Advertisement

Cruel Measures: Gendered Excellence in Research

  • Briony LiptonEmail author
Chapter
  • 9 Downloads
Part of the Palgrave Studies in Gender and Education book series (GED)

Abstract

The transformation of higher education into a (quasi)market, packaged with increased measurement and shifting values, has a significant impact upon the careers of academic women. Increased gender representation obscures the fact that women’s participation continues to be measured and evaluated in relation to male norms, participation, and achievements. This chapter investigates the reworking of gender in the measured university. It analyses gendered excellence, academic promotion, and measures of academic success through Lauren Berlant’s notion of ‘cruel optimism’ in order to consider what is (and is not) valued in the contemporary university, and how career pathways are institutionally shaped.

Keywords

Gendered excellence Merit Cruel optimism Berlant Measure Gender paradox 

References

  1. Acker, J. (1990). Hierarchies, jobs, bodies: A theory of gendered organisations. Gender and Society, 4(2), 139–158. Retrieved from http://www.jstor.org/stable/189609Google Scholar
  2. Acker, J. (2012). Gendered organizations and intersectionality: problems and possibilities. Equality, Diversity and Inclusion: An International Journal, 31(3), 214–224.  https://doi.org/10.1108/02610151211209072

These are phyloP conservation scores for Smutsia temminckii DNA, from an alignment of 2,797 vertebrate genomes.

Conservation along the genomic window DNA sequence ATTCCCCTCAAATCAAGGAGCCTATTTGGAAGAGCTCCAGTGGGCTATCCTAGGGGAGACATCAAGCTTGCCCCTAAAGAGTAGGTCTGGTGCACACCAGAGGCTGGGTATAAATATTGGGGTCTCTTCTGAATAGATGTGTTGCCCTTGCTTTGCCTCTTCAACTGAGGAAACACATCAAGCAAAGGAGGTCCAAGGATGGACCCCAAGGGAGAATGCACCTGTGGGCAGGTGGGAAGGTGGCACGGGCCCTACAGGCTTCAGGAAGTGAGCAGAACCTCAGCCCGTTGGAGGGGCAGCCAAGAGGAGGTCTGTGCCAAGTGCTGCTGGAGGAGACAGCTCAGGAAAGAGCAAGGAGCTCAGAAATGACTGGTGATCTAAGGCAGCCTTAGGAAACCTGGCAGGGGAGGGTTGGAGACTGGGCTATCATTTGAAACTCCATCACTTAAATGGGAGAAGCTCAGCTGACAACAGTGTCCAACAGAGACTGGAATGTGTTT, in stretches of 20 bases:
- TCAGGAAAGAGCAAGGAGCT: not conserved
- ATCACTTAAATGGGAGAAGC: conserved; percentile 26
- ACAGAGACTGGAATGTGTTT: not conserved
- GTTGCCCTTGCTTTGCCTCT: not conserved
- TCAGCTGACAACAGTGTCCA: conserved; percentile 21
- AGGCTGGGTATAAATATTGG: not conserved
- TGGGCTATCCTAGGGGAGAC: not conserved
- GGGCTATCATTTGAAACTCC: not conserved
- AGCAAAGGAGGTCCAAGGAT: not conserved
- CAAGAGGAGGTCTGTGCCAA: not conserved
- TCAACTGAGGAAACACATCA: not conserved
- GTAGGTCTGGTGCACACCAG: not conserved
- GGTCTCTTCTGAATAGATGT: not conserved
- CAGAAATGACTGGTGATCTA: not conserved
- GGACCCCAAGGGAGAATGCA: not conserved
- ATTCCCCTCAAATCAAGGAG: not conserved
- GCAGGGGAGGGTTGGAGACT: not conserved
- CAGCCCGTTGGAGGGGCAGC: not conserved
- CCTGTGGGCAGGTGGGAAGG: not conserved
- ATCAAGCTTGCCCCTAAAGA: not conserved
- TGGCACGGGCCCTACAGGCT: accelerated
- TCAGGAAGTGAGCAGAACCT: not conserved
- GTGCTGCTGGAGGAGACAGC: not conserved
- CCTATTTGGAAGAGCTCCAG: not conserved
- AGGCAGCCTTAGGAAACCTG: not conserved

3. Adkins, L., & Lury, C. (Eds.). (2012). Measure and value. Malden: Wiley-Blackwell.Google Scholar
  4. Ahmed, S. (2006). Doing diversity work in higher education in Australia. Educational Philosophy and Theory, 38(6), 745–768.  https://doi.org/10.1111/j.1469-5812.2006.00228.xCrossRefGoogle Scholar
  5. Ahmed, S. (2012). On being included: Racism and diversity in institutional life. Durham: Duke University Press.Google Scholar
  6. Alvesson, M., & Billing, Y. D. (1997). Understanding gender and organizations. London: Sage.Google Scholar
  7. Amit, V. (2000). The university as panopticon: Moral claims and attacks on academic freedom. In M. Strathern (Ed.), Audit cultures (pp. 215–234). New York: Routledge.Google Scholar
  8. Angermuller, J. (2017). Academic careers and the valuation of academics. A discursive perspective on status categories and academic salaries in France as compared to the U.S., Germany and Great Britain. Higher Education, 73, 963–980.  https://doi.org/10.1007/s10734-017-0117-1CrossRefGoogle Scholar
  9. Archer, L. (2008). Younger academics’ constructions of ‘authenticity’, ‘success’ and professional identity. Studies in Higher Education, 33(4), 385–403.Google Scholar
  10. Australian Research Council. (2018). Selection report: Discovery projects 2018. Retrieved November 25, 2019, from https://www.arc.gov.au/grants-and-funding/funding-outcomes/selection-outcome-reports/selection-report-discovery-projects-2018
  11. Bagihole, B., & White, K. (2011). Towards interventions for senior women in higher education. In B. Bagihole & K. White (Eds.), Gender, power and management: A cross cultural analysis of higher education. Basingstoke: Palgrave.Google Scholar